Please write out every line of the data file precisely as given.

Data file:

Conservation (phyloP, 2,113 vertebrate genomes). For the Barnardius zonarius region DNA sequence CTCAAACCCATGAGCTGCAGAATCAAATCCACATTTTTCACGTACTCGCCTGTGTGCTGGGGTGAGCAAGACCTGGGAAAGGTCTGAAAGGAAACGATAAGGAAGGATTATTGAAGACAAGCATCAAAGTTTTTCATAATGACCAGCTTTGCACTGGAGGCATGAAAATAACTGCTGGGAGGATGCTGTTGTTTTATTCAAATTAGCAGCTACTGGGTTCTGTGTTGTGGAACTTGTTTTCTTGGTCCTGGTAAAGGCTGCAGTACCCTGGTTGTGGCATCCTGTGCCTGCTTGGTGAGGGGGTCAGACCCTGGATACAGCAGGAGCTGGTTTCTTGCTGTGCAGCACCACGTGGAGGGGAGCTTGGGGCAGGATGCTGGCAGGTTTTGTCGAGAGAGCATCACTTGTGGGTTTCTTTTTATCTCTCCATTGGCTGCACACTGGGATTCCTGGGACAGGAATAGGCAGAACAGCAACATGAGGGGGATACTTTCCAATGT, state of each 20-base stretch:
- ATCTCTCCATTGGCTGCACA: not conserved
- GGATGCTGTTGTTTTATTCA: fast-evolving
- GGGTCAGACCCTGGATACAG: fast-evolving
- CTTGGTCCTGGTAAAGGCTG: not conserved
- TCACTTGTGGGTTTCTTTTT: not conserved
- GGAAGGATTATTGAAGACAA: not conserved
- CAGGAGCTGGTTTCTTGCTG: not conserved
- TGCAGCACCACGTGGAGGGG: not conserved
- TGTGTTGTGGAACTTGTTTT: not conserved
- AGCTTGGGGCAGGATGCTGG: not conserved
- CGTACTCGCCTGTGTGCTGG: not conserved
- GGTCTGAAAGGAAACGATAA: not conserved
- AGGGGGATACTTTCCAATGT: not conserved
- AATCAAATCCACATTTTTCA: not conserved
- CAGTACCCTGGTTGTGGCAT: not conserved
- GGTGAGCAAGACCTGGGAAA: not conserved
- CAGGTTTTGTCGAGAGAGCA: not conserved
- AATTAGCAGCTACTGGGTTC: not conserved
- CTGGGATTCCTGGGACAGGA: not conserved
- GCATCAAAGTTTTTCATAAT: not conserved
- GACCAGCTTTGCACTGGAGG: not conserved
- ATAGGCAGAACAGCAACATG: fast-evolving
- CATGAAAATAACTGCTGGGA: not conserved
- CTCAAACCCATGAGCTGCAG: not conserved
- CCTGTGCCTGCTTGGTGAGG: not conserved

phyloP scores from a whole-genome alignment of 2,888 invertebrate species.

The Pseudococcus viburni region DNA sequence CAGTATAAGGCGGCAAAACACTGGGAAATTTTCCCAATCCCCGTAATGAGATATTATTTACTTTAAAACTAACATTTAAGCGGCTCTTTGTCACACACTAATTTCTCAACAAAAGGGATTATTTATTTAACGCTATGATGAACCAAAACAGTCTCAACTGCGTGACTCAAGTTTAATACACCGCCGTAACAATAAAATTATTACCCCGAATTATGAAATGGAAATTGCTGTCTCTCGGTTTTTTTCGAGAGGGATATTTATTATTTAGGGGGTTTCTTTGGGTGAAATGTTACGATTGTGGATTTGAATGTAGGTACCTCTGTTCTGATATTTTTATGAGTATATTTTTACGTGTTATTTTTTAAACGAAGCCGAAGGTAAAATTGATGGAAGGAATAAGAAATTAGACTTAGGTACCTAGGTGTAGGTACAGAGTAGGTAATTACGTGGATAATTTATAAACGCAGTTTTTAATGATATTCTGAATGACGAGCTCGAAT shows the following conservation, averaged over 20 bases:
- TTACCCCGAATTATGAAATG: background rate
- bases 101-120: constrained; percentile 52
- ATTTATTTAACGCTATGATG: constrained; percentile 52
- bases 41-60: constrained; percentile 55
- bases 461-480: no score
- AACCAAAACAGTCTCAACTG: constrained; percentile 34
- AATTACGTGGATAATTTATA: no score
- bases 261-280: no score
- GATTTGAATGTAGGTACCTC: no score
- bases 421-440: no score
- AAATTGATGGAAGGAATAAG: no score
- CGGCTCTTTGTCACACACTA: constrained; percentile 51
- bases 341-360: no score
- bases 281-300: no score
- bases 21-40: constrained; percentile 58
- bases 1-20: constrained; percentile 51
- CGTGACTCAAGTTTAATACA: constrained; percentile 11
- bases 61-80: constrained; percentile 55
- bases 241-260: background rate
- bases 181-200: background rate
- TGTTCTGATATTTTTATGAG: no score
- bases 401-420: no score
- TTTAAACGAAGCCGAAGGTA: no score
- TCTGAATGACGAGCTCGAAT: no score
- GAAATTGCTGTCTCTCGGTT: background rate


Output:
Conservation (phyloP, 2,113 vertebrate genomes). For the Barnardius zonarius region DNA sequence CTCAAACCCATGAGCTGCAGAATCAAATCCACATTTTTCACGTACTCGCCTGTGTGCTGGGGTGAGCAAGACCTGGGAAAGGTCTGAAAGGAAACGATAAGGAAGGATTATTGAAGACAAGCATCAAAGTTTTTCATAATGACCAGCTTTGCACTGGAGGCATGAAAATAACTGCTGGGAGGATGCTGTTGTTTTATTCAAATTAGCAGCTACTGGGTTCTGTGTTGTGGAACTTGTTTTCTTGGTCCTGGTAAAGGCTGCAGTACCCTGGTTGTGGCATCCTGTGCCTGCTTGGTGAGGGGGTCAGACCCTGGATACAGCAGGAGCTGGTTTCTTGCTGTGCAGCACCACGTGGAGGGGAGCTTGGGGCAGGATGCTGGCAGGTTTTGTCGAGAGAGCATCACTTGTGGGTTTCTTTTTATCTCTCCATTGGCTGCACACTGGGATTCCTGGGACAGGAATAGGCAGAACAGCAACATGAGGGGGATACTTTCCAATGT, state of each 20-base stretch:
- ATCTCTCCATTGGCTGCACA: not conserved
- GGATGCTGTTGTTTTATTCA: fast-evolving
- GGGTCAGACCCTGGATACAG: fast-evolving
- CTTGGTCCTGGTAAAGGCTG: not conserved
- TCACTTGTGGGTTTCTTTTT: not conserved
- GGAAGGATTATTGAAGACAA: not conserved
- CAGGAGCTGGTTTCTTGCTG: not conserved
- TGCAGCACCACGTGGAGGGG: not conserved
- TGTGTTGTGGAACTTGTTTT: not conserved
- AGCTTGGGGCAGGATGCTGG: not conserved
- CGTACTCGCCTGTGTGCTGG: not conserved
- GGTCTGAAAGGAAACGATAA: not conserved
- AGGGGGATACTTTCCAATGT: not conserved
- AATCAAATCCACATTTTTCA: not conserved
- CAGTACCCTGGTTGTGGCAT: not conserved
- GGTGAGCAAGACCTGGGAAA: not conserved
- CAGGTTTTGTCGAGAGAGCA: not conserved
- AATTAGCAGCTACTGGGTTC: not conserved
- CTGGGATTCCTGGGACAGGA: not conserved
- GCATCAAAGTTTTTCATAAT: not conserved
- GACCAGCTTTGCACTGGAGG: not conserved
- ATAGGCAGAACAGCAACATG: fast-evolving
- CATGAAAATAACTGCTGGGA: not conserved
- CTCAAACCCATGAGCTGCAG: not conserved
- CCTGTGCCTGCTTGGTGAGG: not conserved

phyloP scores from a whole-genome alignment of 2,888 invertebrate species.

The Pseudococcus viburni region DNA sequence CAGTATAAGGCGGCAAAACACTGGGAAATTTTCCCAATCCCCGTAATGAGATATTATTTACTTTAAAACTAACATTTAAGCGGCTCTTTGTCACACACTAATTTCTCAACAAAAGGGATTATTTATTTAACGCTATGATGAACCAAAACAGTCTCAACTGCGTGACTCAAGTTTAATACACCGCCGTAACAATAAAATTATTACCCCGAATTATGAAATGGAAATTGCTGTCTCTCGGTTTTTTTCGAGAGGGATATTTATTATTTAGGGGGTTTCTTTGGGTGAAATGTTACGATTGTGGATTTGAATGTAGGTACCTCTGTTCTGATATTTTTATGAGTATATTTTTACGTGTTATTTTTTAAACGAAGCCGAAGGTAAAATTGATGGAAGGAATAAGAAATTAGACTTAGGTACCTAGGTGTAGGTACAGAGTAGGTAATTACGTGGATAATTTATAAACGCAGTTTTTAATGATATTCTGAATGACGAGCTCGAAT shows the following conservation, averaged over 20 bases:
- TTACCCCGAATTATGAAATG: background rate
- bases 101-120: constrained; percentile 52
- ATTTATTTAACGCTATGATG: constrained; percentile 52
- bases 41-60: constrained; percentile 55
- bases 461-480: no score
- AACCAAAACAGTCTCAACTG: constrained; percentile 34
- AATTACGTGGATAATTTATA: no score
- bases 261-280: no score
- GATTTGAATGTAGGTACCTC: no score
- bases 421-440: no score
- AAATTGATGGAAGGAATAAG: no score
- CGGCTCTTTGTCACACACTA: constrained; percentile 51
- bases 341-360: no score
- bases 281-300: no score
- bases 21-40: constrained; percentile 58
- bases 1-20: constrained; percentile 51
- CGTGACTCAAGTTTAATACA: constrained; percentile 11
- bases 61-80: constrained; percentile 55
- bases 241-260: background rate
- bases 181-200: background rate
- TGTTCTGATATTTTTATGAG: no score
- bases 401-420: no score
- TTTAAACGAAGCCGAAGGTA: no score
- TCTGAATGACGAGCTCGAAT: no score
- GAAATTGCTGTCTCTCGGTT: background rate